Turkey clears way for desperate migrants to enter Europe after Syria attack
Turkey has cleared the way for a flood of migrants to enter Europe after a deadly attack killed 33 of its soldiers in Syria.
Dozens headed towards EU borders shortly after the NATO member state announced the frontiers were reopening for the first time since 2016.
It came in response to the soldiers being killed in an airstrike by Russian-backed Syrian government troops.
Ankara has been desperately trying to persuade Western countries to get involved in the conflict.
President Tayip Erdogan has previously threatened to allow almost three million Syrian refugees packed in Turkish camps in Turkey to enter Europe.
The UN Security Council called an emergency meeting to avert open conflict between Russia and Turkey over the attack, which caused its biggest troop loss in 30 years.
Greece and Bulgaria reinforced their borders in response to Erdogan’s move.
More than a million people flooded in Europe on foot before the borders were closed by agreement.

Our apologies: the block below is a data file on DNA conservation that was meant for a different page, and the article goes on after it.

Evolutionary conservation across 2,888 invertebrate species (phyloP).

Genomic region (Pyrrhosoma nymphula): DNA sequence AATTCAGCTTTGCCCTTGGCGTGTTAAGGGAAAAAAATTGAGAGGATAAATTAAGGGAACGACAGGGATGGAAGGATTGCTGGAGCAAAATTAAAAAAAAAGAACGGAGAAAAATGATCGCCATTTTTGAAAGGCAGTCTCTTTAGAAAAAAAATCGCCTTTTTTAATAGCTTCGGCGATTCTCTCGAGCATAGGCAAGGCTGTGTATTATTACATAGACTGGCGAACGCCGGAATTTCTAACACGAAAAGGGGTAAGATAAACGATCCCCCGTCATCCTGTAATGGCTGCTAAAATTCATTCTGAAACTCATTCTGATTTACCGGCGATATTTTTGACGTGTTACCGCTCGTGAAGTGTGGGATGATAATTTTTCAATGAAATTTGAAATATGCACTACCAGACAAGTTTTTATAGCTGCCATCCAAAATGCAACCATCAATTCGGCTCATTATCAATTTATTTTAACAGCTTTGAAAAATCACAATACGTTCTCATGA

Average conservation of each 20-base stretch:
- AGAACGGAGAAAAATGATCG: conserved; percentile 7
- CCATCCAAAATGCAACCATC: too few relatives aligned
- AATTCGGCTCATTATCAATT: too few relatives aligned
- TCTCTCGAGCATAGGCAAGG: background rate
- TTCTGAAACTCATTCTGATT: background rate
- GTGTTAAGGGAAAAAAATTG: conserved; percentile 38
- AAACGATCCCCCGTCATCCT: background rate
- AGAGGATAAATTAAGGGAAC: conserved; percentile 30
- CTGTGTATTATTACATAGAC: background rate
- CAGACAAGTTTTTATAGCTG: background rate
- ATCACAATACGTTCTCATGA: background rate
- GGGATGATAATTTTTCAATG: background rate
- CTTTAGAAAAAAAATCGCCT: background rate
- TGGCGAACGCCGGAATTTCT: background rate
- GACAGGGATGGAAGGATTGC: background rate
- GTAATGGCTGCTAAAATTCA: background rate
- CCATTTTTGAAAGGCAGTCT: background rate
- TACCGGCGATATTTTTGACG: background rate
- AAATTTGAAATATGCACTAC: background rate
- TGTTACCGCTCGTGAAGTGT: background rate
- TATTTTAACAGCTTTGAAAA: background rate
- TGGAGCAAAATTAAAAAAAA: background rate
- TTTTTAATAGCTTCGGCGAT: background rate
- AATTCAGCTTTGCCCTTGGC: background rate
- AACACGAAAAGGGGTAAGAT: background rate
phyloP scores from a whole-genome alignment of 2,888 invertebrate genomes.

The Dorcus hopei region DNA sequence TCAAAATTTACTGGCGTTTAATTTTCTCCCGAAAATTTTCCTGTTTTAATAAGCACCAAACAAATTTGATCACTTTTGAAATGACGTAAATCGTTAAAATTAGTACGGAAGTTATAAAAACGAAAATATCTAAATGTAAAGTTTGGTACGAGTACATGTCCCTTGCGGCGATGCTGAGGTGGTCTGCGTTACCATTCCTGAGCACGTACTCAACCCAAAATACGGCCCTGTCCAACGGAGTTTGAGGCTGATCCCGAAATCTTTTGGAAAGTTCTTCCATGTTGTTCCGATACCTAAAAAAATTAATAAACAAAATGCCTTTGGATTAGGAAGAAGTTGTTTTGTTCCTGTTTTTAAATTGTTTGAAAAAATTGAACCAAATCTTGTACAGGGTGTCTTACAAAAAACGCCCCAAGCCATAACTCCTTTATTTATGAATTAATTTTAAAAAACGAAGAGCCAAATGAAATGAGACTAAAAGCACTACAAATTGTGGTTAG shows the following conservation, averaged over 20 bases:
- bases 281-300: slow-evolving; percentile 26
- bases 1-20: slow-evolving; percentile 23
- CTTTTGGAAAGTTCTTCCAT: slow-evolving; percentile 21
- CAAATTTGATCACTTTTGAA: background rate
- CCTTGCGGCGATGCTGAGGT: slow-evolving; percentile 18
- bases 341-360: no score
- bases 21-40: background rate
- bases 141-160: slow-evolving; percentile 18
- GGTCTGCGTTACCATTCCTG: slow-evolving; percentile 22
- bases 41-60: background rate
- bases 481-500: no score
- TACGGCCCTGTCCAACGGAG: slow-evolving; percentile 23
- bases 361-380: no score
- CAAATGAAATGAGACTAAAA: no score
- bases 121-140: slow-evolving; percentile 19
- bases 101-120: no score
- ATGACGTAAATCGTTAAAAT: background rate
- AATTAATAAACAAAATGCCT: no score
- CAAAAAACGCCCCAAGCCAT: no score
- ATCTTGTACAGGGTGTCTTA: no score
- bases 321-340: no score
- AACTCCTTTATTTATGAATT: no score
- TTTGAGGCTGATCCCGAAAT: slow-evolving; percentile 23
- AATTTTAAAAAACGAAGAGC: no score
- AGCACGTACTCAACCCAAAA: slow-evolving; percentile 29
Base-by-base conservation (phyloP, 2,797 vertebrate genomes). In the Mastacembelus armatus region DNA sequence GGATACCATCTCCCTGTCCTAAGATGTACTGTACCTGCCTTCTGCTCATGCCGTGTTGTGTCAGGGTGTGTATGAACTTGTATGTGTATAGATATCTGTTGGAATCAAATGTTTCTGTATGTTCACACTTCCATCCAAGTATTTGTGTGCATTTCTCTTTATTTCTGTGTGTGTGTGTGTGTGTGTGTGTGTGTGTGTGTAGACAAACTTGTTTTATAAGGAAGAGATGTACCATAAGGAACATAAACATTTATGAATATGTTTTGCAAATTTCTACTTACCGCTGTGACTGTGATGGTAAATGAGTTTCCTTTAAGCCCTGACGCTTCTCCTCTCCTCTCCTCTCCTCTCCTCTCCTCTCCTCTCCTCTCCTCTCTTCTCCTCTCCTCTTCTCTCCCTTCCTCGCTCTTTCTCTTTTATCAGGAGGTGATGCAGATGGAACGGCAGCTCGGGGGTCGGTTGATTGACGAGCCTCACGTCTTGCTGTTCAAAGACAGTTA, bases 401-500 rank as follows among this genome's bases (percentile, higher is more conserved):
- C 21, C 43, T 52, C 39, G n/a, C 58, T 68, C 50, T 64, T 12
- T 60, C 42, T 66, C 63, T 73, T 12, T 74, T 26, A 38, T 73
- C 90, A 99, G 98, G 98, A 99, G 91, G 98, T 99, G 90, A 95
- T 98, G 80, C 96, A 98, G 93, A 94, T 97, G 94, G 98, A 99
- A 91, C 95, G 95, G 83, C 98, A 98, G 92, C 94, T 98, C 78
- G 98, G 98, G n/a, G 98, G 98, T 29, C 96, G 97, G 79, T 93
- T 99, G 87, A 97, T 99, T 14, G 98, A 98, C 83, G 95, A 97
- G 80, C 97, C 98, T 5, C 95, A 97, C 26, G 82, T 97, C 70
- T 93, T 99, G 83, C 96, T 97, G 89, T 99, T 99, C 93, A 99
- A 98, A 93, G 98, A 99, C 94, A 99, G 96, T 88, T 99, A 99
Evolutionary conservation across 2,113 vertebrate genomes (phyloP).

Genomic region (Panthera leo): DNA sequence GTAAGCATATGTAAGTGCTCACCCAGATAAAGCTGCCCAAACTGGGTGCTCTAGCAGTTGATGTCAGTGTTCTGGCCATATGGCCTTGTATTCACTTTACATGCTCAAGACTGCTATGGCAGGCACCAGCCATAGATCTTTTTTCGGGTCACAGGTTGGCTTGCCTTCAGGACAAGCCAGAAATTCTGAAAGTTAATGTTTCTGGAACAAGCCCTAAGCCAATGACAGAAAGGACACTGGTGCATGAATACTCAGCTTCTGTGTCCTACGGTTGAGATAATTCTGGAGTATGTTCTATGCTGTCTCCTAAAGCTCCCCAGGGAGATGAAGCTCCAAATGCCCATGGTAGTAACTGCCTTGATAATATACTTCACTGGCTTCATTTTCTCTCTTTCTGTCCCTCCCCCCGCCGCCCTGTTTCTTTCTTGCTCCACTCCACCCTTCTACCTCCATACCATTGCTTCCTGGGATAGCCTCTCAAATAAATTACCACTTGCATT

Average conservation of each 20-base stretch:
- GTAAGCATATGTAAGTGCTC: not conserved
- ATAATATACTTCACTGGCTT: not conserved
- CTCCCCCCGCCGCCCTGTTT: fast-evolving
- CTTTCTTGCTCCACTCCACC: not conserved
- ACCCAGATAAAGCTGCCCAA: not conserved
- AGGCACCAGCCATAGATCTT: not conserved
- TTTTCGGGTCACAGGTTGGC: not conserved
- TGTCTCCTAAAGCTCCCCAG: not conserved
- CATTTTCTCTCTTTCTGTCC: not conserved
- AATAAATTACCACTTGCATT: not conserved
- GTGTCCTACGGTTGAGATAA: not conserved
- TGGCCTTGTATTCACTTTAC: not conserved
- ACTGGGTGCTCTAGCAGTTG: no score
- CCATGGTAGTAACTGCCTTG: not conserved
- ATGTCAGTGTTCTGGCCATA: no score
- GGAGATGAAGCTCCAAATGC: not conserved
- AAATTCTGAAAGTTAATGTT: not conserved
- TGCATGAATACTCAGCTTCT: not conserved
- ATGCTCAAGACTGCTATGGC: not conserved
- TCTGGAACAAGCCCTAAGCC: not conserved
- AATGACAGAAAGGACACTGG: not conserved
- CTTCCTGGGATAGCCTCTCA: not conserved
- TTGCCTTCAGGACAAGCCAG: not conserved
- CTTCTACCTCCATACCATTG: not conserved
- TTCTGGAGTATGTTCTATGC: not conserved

A senior Turkish official, who refused to be named, said yesterday: “We have decided, effective immediately, not to stop Syrian refugees from reaching Europe by land or sea.
“All refugees, including Syrians, are now welcome to cross into the European Union.”
They added that border guards had been stood down.
Within hours, a column of dozens of migrants was heading on foot towards the European frontier in the early morning light.
An Afghan migrant among them said: “We heard about it on the television.”
At the Pazarkule border post with Greece, scores of migrants faced barbed wire fences and smoke grenades.
Some stuck in the no-man’s land between the two countries tried to return to the Turkish side, only to be turned back.
Hamid Muhammed, who carried a young girl, said he had been refused entry by Greek police.
He said: “We want the Turkish and European governments to open this gate.”
Greek Prime Minister Kyriakos Mitsotakis said no unauthorised crossing would be allowed.
Bulgaria’s PM Boyko Borissov said the prospect of a new migration crisis was even more of a threat as European countries struggled to respond to the coronavirus.
A million displaced Syrians have been waiting near the Turkish border since December in desperate winter conditions.
Turkey, already home to 3.7 million Syrian refugees, says it cannot take more.
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